Off-Fukushima Tsunami on Feb. 13, 2021  


We have simulated the tsunami generated from the Off-Fukushima Japan earthquake (37.720°N, 141.762°E, depth=35.0km, M=7.1 at 14:07:48 UTC according to USGS) on February 13, 2021 (Fig. 1). The assumed tsunami source is based on the USGS's W-phase moment tensor solution of the earthquake.

Case 1: strike = 187°, dip angle = 49º and slip angle = 74º.
The fault size is 40 km × 20 km. Top depth of the fault is assumed to 40 km. An average slip on fault is 1.5 m.
The seismic moment is 6.0 x 1019 Nm (Mw = 7.1) assuming the rigidity of 5 x 1010 N/m2.

As the initial conditions for tsunami, static deformations of the seafloor are calculated for a rectangular fault model [Okada, 1985] using the source models (Fig. 1). For the tide gauges along the coast, we used the bathymetry data of J-EGG500 with 12 arc-second grid interval. To calculate tsunami propagation, the linear shallow-water, or long-wave, equations were numerically solved by using a finite-difference method [Satake, 1995]. The maximum heights of simulated tsunami are shown with the calculated tsunami waveforms at coastal tide gauges in Fig. 2. We downloaded the tide gauge data from JCG's web site and compared the observed tsunami waveforms and simulated ones. We can see the tsunami propagation in the animation (Fig. 3).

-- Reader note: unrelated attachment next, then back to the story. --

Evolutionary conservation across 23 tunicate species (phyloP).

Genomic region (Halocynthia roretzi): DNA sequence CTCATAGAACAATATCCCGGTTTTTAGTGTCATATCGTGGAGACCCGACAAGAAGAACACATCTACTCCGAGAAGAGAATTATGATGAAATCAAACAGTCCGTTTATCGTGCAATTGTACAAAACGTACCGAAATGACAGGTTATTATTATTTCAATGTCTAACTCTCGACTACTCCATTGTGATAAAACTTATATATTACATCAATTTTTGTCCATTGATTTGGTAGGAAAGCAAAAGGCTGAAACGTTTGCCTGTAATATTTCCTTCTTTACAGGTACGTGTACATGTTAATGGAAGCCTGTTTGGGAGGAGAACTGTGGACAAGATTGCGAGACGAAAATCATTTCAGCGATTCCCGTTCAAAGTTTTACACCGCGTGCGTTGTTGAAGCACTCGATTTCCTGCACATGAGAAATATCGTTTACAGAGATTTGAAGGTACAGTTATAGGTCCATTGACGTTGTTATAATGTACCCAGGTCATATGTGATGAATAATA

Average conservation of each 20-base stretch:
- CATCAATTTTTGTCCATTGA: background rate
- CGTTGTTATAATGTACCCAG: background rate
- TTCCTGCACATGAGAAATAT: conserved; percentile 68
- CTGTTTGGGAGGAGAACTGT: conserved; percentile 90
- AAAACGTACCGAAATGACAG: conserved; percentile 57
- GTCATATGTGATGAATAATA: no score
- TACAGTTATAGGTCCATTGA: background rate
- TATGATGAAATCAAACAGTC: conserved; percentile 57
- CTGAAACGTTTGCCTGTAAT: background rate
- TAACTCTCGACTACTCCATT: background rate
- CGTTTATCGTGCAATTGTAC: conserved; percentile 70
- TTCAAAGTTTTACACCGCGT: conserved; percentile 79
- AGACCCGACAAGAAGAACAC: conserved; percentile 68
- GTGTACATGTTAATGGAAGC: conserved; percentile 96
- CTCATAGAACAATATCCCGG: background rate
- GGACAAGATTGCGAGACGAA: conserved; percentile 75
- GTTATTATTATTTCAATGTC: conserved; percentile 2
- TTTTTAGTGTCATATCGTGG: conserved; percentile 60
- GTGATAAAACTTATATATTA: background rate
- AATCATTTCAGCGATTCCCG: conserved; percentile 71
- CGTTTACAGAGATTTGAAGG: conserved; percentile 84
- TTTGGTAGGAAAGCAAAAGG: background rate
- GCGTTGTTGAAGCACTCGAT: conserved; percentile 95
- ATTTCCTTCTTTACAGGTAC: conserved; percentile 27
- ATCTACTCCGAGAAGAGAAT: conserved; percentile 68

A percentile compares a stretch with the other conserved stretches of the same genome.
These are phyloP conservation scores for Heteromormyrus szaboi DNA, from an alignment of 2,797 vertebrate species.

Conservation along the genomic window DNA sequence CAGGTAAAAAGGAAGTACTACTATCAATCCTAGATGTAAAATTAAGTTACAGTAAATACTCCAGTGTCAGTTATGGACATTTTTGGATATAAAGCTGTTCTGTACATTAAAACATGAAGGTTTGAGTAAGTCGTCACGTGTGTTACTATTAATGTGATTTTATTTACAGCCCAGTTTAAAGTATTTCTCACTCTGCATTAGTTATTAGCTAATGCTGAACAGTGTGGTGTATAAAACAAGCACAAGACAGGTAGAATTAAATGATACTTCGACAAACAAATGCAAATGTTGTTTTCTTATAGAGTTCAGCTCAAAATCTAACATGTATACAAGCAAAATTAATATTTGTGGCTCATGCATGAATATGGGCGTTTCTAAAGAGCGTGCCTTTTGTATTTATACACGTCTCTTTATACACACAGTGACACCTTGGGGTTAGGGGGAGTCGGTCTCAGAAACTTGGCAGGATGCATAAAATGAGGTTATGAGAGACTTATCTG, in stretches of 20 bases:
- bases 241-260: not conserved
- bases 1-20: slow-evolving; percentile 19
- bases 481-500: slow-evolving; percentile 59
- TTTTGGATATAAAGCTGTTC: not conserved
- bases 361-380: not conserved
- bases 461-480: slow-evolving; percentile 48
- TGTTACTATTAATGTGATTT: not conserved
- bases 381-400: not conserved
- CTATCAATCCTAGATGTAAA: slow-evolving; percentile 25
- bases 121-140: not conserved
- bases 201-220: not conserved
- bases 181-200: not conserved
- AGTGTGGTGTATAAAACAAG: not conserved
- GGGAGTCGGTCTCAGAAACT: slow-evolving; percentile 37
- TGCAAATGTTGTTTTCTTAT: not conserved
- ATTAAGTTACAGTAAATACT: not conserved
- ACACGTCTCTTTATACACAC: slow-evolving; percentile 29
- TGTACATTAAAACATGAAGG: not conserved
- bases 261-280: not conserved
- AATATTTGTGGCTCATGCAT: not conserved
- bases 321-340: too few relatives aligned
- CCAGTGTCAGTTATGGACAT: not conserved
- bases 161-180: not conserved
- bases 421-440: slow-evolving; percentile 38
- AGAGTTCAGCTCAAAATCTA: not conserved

Fig.1 Tsunami Source Model USGS1
Fig.1 Tsunami source model.
The red contours indicate uplift with the contour interval of 0.02 m.
Blue star and red circles show the mainshock and aftershocks, respectively, which were determined by USGS.
USGS's W-phase moment tensor solution and locations of tide gauges are also shown.


Fig.3 Maximum Height of Simulated Tsunami
Fig.2 Distribution of maximum height of the simulated tsunami and comparison of tsunami waveforms
Solid lines in red indicates the observed tsunami waveforms. The blue lines are synthtic tsunami waveforms.

Fig.3 Tsunami propagation

Fig.3 Tsunami Propagation (Click to start animation)
The red color means that the water surface is higher than normal sea level, while the blue means lower.


by Yushiro Fujii (IISEE, BRI) and Kenji Satake (ERI, Univ. Tokyo)
Okada, Y. (1985), Surface Deformation Due to Shear and Tensile Faults in a Half-Space, Bull. Seismol. Soc. Am., 75, 1135-1154.
Satake, K. (1995), Linear and Nonlinear Computations of the 1992 Nicaragua Earthquake Tsunami, Pure and Appl. Geophys., 144, 455-470.

Last Updated on 2021/2/14